The Daily Evergreen

“Blackfish” screening brings awareness and controversy

BY MIRANDA HANSEN | Evergreen reporter

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Weighing in at around 22,000 pounds, an average male killer whale will present myriad logistical concerns when it makes a splash tomorrow at the Kenworthy Performing Arts Center.  

As part of its ongoing Food for Thought Film Series, the Moscow Food Co-op collaborated with University of Idaho Department of Fish and Wildlife Sciences to bring the film “Blackfish” to the public Thursday.

Although the whales will not make a physical appearance, the film will be screened at 7 p.m. at the Kenworthy. “Blackfish” deals with the ethically-difficult and often controversial issue of whales in captivity, examining the risks to the species, as well as the risks to the human trainers who interact with them.

In addition to the screening, the event will also include a question-and-answer panel with former SeaWorld trainers John Jett, Samantha Berg, and Dr. Jeff Ventre.

“I will be focusing on the general health problems of killer whales in captivity, including the breaking of their teeth, dorsal fin droop, social strife from living in such small spaces with unnatural families, and the overall poor quality of life of these whales in captivity,” Ventre said.

Ventre said he and the other visiting trainers are honored to have the opportunity to come to Moscow to discuss the issue through scientific approaches and the film screening.

“We feel presenting evidence based on science is the way to move this issue forward,” he said.

Lisette Waits, professor and head of University of Idaho Department of Fish and Wildlife, said the event is extremely valuable in “engaging the public and engaging the students in important ethical questions regarding whales in captivity.”

The film, as well as the issue itself, has a reputation for controversy. SeaWorld issued a statement, claiming “Blackfish” is “inaccurate and misleading and, regrettably, exploits a tragedy … (T)he film paints a distorted picture.”

The 2013 film first premiered at the Sundance Film Festival, where it was praised for its impassioned journalism on a difficult topic, according to The film examines the life of captive whale Tilikum and the implications on both the whales and their human trainers. Tilikum was infamous for his involvement in the deaths of three trainers, and has since served as the poster child for many groups advocating against the keeping of killer whales in captivity.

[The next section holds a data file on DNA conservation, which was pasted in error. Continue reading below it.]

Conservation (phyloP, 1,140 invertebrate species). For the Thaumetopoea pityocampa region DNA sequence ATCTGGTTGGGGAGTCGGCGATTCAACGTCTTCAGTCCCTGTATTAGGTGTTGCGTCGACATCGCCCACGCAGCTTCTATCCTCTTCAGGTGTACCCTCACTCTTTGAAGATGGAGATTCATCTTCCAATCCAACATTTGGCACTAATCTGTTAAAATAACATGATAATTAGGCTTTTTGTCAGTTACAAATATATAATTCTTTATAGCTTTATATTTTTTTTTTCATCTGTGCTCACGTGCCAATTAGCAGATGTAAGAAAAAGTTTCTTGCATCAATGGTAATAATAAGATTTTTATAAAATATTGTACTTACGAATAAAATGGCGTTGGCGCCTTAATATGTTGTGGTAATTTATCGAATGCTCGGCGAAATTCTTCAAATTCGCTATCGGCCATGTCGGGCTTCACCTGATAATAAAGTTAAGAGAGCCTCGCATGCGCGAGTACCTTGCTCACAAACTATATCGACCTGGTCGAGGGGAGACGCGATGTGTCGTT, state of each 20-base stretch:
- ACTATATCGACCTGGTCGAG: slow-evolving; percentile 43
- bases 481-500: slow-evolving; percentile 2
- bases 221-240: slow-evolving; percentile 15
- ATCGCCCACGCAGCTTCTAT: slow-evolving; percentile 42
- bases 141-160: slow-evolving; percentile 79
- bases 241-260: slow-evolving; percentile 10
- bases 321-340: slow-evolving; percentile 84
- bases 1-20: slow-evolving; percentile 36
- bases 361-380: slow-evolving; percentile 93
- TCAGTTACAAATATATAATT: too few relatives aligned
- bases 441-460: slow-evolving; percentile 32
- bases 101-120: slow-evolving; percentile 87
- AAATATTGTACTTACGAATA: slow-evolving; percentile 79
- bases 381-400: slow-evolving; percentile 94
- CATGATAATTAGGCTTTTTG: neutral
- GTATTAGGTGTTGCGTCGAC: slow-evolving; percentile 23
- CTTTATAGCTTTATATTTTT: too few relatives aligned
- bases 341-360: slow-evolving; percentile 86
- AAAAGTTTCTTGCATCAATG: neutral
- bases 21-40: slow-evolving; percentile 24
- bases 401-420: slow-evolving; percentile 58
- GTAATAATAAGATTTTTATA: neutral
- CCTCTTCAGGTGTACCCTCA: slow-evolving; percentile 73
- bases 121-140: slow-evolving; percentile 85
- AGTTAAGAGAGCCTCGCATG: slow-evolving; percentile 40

Chris Caudill, UI fish and wildlife faculty member, said from his perspective, the ideal would be for the event to “encourage people to assess for themselves, information presented with an agenda on both sides, and critically think about where the message is coming from.”

Caudill said viewers must ask themselves when considering controversial issues with agendas on both sides such as this, “whose getting paid to present the information?”

The film is relevant for a variety of reasons, in part with our close proximity the Puget Sound, home to multiple pods of killer whales, Caudill said.

The issue of keeping killer whales in captivity is an ethical dilemma just as much as a physical one, said Misty Amarena, education and outreach coordinator at the Moscow Co-op.

Amarena said while institutions such as SeaWorld claim that utmost care is taken to care for the animal, there are major detriments to an animal of this size living in captivity “no matter how large the cage.”

In addition to offering the film and panel discussion, the event will encompass a large interactive component for the attendee, Amarena said.

The event will offer multiple discussion panels and workshops taking place the next day, which allows individuals a chance to become more engaged and involved.

A panel discussion and workshop with the former SeaWorld trainers will take place 9:30-11:30 a.m. Friday at the University of Idaho Law School Courtroom. Additionally, a research seminar, “Emerging Science on the Effects of Captivity on Orcas” with Jeff Ventre and John Jett will take place 12:30-1:30 p.m. Friday at the Fish and Wildlife Sciences building.

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“Blackfish” screening brings awareness and controversy